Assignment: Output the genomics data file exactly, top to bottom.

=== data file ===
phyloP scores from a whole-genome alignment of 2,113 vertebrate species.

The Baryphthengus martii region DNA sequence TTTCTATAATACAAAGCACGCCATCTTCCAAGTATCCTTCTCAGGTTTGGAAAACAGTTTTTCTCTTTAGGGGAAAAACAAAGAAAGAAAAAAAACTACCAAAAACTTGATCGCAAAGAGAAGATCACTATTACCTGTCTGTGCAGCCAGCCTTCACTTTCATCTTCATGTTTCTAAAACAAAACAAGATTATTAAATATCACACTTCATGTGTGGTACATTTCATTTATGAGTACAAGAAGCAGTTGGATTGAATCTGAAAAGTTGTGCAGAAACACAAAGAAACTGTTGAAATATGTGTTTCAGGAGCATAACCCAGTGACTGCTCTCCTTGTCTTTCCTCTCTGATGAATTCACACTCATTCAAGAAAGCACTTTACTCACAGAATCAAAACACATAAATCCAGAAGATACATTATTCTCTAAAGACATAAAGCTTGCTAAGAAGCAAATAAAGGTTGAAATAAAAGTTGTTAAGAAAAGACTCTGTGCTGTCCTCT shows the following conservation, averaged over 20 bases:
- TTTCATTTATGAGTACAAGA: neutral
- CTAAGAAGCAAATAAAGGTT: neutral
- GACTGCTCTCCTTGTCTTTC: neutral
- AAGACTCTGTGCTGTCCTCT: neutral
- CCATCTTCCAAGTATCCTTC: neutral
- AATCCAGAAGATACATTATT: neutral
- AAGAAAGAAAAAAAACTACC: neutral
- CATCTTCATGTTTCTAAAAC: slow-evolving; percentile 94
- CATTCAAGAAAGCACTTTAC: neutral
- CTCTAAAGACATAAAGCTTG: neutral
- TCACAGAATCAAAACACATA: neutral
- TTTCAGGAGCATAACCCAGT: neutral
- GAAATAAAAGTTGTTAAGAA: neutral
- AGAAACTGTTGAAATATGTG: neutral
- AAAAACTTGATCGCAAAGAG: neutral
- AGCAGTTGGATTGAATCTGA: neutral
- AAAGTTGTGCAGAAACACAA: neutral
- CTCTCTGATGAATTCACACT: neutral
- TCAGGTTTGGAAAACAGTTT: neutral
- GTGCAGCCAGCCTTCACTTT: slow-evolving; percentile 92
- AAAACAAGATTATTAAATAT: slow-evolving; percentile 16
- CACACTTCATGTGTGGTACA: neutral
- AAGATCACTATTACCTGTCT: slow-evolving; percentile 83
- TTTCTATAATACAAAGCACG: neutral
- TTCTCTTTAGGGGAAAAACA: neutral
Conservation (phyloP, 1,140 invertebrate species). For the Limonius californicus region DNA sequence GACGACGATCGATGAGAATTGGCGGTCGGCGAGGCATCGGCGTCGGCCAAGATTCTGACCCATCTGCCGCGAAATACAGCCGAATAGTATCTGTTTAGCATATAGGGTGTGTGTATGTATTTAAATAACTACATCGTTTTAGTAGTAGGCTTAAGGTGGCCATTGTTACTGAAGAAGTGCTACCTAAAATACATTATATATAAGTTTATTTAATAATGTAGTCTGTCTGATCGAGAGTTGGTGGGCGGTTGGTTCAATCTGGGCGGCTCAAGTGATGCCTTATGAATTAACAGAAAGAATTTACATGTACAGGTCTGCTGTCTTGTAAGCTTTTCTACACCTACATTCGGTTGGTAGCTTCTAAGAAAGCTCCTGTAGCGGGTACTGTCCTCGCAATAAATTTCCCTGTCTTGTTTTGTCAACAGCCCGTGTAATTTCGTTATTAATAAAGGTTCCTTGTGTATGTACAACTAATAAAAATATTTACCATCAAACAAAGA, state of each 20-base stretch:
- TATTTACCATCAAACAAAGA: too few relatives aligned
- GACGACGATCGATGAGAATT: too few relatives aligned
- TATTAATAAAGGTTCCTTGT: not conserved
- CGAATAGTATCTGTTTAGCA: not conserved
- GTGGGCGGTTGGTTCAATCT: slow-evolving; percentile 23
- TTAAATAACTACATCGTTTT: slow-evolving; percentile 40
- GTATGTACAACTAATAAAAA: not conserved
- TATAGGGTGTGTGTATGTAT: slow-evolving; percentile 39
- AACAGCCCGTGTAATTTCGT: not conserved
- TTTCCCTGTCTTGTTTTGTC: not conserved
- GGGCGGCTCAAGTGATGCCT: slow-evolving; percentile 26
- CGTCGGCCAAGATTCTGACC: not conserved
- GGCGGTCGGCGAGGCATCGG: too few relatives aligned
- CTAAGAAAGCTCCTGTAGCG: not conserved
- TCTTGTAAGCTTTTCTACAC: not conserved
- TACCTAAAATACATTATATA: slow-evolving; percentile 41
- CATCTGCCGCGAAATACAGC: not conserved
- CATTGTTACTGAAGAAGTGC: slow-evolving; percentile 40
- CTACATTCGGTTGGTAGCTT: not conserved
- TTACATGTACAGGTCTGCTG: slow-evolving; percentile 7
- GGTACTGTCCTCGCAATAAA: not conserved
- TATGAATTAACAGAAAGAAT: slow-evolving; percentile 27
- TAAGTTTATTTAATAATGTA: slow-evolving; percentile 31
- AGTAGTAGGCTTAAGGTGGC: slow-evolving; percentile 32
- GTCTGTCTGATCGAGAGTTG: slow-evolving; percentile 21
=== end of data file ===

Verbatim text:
phyloP scores from a whole-genome alignment of 2,113 vertebrate species.

The Baryphthengus martii region DNA sequence TTTCTATAATACAAAGCACGCCATCTTCCAAGTATCCTTCTCAGGTTTGGAAAACAGTTTTTCTCTTTAGGGGAAAAACAAAGAAAGAAAAAAAACTACCAAAAACTTGATCGCAAAGAGAAGATCACTATTACCTGTCTGTGCAGCCAGCCTTCACTTTCATCTTCATGTTTCTAAAACAAAACAAGATTATTAAATATCACACTTCATGTGTGGTACATTTCATTTATGAGTACAAGAAGCAGTTGGATTGAATCTGAAAAGTTGTGCAGAAACACAAAGAAACTGTTGAAATATGTGTTTCAGGAGCATAACCCAGTGACTGCTCTCCTTGTCTTTCCTCTCTGATGAATTCACACTCATTCAAGAAAGCACTTTACTCACAGAATCAAAACACATAAATCCAGAAGATACATTATTCTCTAAAGACATAAAGCTTGCTAAGAAGCAAATAAAGGTTGAAATAAAAGTTGTTAAGAAAAGACTCTGTGCTGTCCTCT shows the following conservation, averaged over 20 bases:
- TTTCATTTATGAGTACAAGA: neutral
- CTAAGAAGCAAATAAAGGTT: neutral
- GACTGCTCTCCTTGTCTTTC: neutral
- AAGACTCTGTGCTGTCCTCT: neutral
- CCATCTTCCAAGTATCCTTC: neutral
- AATCCAGAAGATACATTATT: neutral
- AAGAAAGAAAAAAAACTACC: neutral
- CATCTTCATGTTTCTAAAAC: slow-evolving; percentile 94
- CATTCAAGAAAGCACTTTAC: neutral
- CTCTAAAGACATAAAGCTTG: neutral
- TCACAGAATCAAAACACATA: neutral
- TTTCAGGAGCATAACCCAGT: neutral
- GAAATAAAAGTTGTTAAGAA: neutral
- AGAAACTGTTGAAATATGTG: neutral
- AAAAACTTGATCGCAAAGAG: neutral
- AGCAGTTGGATTGAATCTGA: neutral
- AAAGTTGTGCAGAAACACAA: neutral
- CTCTCTGATGAATTCACACT: neutral
- TCAGGTTTGGAAAACAGTTT: neutral
- GTGCAGCCAGCCTTCACTTT: slow-evolving; percentile 92
- AAAACAAGATTATTAAATAT: slow-evolving; percentile 16
- CACACTTCATGTGTGGTACA: neutral
- AAGATCACTATTACCTGTCT: slow-evolving; percentile 83
- TTTCTATAATACAAAGCACG: neutral
- TTCTCTTTAGGGGAAAAACA: neutral
Conservation (phyloP, 1,140 invertebrate species). For the Limonius californicus region DNA sequence GACGACGATCGATGAGAATTGGCGGTCGGCGAGGCATCGGCGTCGGCCAAGATTCTGACCCATCTGCCGCGAAATACAGCCGAATAGTATCTGTTTAGCATATAGGGTGTGTGTATGTATTTAAATAACTACATCGTTTTAGTAGTAGGCTTAAGGTGGCCATTGTTACTGAAGAAGTGCTACCTAAAATACATTATATATAAGTTTATTTAATAATGTAGTCTGTCTGATCGAGAGTTGGTGGGCGGTTGGTTCAATCTGGGCGGCTCAAGTGATGCCTTATGAATTAACAGAAAGAATTTACATGTACAGGTCTGCTGTCTTGTAAGCTTTTCTACACCTACATTCGGTTGGTAGCTTCTAAGAAAGCTCCTGTAGCGGGTACTGTCCTCGCAATAAATTTCCCTGTCTTGTTTTGTCAACAGCCCGTGTAATTTCGTTATTAATAAAGGTTCCTTGTGTATGTACAACTAATAAAAATATTTACCATCAAACAAAGA, state of each 20-base stretch:
- TATTTACCATCAAACAAAGA: too few relatives aligned
- GACGACGATCGATGAGAATT: too few relatives aligned
- TATTAATAAAGGTTCCTTGT: not conserved
- CGAATAGTATCTGTTTAGCA: not conserved
- GTGGGCGGTTGGTTCAATCT: slow-evolving; percentile 23
- TTAAATAACTACATCGTTTT: slow-evolving; percentile 40
- GTATGTACAACTAATAAAAA: not conserved
- TATAGGGTGTGTGTATGTAT: slow-evolving; percentile 39
- AACAGCCCGTGTAATTTCGT: not conserved
- TTTCCCTGTCTTGTTTTGTC: not conserved
- GGGCGGCTCAAGTGATGCCT: slow-evolving; percentile 26
- CGTCGGCCAAGATTCTGACC: not conserved
- GGCGGTCGGCGAGGCATCGG: too few relatives aligned
- CTAAGAAAGCTCCTGTAGCG: not conserved
- TCTTGTAAGCTTTTCTACAC: not conserved
- TACCTAAAATACATTATATA: slow-evolving; percentile 41
- CATCTGCCGCGAAATACAGC: not conserved
- CATTGTTACTGAAGAAGTGC: slow-evolving; percentile 40
- CTACATTCGGTTGGTAGCTT: not conserved
- TTACATGTACAGGTCTGCTG: slow-evolving; percentile 7
- GGTACTGTCCTCGCAATAAA: not conserved
- TATGAATTAACAGAAAGAAT: slow-evolving; percentile 27
- TAAGTTTATTTAATAATGTA: slow-evolving; percentile 31
- AGTAGTAGGCTTAAGGTGGC: slow-evolving; percentile 32
- GTCTGTCTGATCGAGAGTTG: slow-evolving; percentile 21